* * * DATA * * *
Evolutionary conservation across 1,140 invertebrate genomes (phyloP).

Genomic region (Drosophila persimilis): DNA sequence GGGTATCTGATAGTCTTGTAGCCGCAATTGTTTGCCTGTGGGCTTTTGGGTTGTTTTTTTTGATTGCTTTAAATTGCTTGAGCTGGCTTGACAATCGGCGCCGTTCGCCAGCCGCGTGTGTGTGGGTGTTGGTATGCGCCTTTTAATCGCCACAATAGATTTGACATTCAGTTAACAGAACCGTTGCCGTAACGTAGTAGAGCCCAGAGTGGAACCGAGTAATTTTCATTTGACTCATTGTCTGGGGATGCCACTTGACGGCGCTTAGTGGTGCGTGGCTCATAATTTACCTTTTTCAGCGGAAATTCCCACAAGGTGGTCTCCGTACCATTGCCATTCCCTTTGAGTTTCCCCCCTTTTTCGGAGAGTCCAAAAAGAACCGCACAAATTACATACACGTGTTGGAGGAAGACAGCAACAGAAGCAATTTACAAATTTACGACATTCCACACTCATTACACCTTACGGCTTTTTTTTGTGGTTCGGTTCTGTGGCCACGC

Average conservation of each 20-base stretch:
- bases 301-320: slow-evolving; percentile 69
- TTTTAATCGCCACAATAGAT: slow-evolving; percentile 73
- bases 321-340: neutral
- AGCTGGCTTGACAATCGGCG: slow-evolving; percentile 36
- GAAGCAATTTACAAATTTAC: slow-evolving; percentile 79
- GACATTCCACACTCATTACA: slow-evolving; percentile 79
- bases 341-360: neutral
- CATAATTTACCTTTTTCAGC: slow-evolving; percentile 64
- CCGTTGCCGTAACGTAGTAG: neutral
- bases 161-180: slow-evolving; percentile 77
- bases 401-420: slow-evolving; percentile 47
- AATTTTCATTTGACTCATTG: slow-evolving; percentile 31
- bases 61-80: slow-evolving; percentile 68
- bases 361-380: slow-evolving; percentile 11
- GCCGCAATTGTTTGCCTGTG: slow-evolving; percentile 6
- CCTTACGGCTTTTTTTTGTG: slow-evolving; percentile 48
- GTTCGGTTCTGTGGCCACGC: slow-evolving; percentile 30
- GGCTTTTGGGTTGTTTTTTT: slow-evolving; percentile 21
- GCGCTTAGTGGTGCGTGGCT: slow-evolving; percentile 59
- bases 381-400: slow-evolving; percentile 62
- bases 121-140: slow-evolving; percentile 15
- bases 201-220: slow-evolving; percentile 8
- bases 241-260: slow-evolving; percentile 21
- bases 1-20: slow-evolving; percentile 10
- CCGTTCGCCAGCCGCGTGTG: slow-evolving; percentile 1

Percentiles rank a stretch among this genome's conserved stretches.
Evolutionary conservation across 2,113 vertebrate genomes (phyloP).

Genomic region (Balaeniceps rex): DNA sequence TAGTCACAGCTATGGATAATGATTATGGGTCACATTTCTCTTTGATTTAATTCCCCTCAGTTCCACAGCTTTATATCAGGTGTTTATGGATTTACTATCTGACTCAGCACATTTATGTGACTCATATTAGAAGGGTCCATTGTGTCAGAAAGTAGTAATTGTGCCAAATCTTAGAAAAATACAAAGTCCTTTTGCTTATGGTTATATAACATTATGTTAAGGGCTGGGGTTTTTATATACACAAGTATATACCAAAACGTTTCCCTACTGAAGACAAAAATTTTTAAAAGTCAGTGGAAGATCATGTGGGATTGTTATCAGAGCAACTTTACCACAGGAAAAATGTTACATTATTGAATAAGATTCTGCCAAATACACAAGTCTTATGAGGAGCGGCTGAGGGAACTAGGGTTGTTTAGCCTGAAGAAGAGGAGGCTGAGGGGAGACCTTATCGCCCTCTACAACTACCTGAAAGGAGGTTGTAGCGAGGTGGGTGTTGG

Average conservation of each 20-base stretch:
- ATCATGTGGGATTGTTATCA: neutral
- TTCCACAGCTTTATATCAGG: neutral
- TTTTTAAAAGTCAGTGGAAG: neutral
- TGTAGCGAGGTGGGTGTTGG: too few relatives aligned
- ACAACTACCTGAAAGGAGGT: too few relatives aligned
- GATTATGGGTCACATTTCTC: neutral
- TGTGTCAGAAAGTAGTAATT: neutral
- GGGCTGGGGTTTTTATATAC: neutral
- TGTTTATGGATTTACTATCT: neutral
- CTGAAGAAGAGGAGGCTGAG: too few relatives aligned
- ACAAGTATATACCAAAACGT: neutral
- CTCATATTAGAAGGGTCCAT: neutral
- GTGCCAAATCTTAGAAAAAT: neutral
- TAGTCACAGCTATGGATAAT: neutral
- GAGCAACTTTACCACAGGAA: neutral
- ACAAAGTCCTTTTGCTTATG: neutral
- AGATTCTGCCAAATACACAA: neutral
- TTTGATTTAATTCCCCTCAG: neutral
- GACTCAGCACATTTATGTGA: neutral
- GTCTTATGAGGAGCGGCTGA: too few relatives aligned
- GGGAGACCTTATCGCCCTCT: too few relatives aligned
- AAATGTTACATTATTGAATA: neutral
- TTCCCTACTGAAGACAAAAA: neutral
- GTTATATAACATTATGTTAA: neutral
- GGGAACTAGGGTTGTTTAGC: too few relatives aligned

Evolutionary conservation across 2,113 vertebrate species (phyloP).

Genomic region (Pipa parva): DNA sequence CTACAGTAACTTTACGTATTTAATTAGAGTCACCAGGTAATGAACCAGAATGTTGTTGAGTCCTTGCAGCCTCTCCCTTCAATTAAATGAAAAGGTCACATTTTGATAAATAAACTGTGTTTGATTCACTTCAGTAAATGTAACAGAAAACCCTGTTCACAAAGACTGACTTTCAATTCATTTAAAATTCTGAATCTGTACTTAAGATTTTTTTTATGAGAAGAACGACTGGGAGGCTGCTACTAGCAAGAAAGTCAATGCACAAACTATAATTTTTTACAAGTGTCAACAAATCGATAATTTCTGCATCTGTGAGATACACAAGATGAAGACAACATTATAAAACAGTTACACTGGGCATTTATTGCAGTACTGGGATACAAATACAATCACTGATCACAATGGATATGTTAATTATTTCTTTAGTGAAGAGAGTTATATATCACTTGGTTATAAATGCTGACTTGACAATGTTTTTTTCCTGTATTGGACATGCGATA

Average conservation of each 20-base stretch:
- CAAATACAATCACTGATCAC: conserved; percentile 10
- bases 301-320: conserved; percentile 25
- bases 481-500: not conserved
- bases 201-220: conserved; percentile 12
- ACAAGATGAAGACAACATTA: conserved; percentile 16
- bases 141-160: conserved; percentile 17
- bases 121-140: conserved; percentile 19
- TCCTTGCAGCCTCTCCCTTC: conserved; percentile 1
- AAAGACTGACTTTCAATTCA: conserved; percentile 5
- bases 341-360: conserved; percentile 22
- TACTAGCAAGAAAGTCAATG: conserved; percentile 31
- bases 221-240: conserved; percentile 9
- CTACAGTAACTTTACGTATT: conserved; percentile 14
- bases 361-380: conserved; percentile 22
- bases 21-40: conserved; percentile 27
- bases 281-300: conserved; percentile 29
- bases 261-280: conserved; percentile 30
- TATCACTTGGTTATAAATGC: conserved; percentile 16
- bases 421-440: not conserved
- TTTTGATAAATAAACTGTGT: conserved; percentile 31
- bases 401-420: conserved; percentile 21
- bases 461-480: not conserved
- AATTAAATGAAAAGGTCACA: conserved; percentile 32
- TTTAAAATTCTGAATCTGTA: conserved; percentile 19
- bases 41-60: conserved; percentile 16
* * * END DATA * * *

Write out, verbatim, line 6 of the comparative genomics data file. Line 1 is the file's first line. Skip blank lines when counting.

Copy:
- bases 321-340: neutral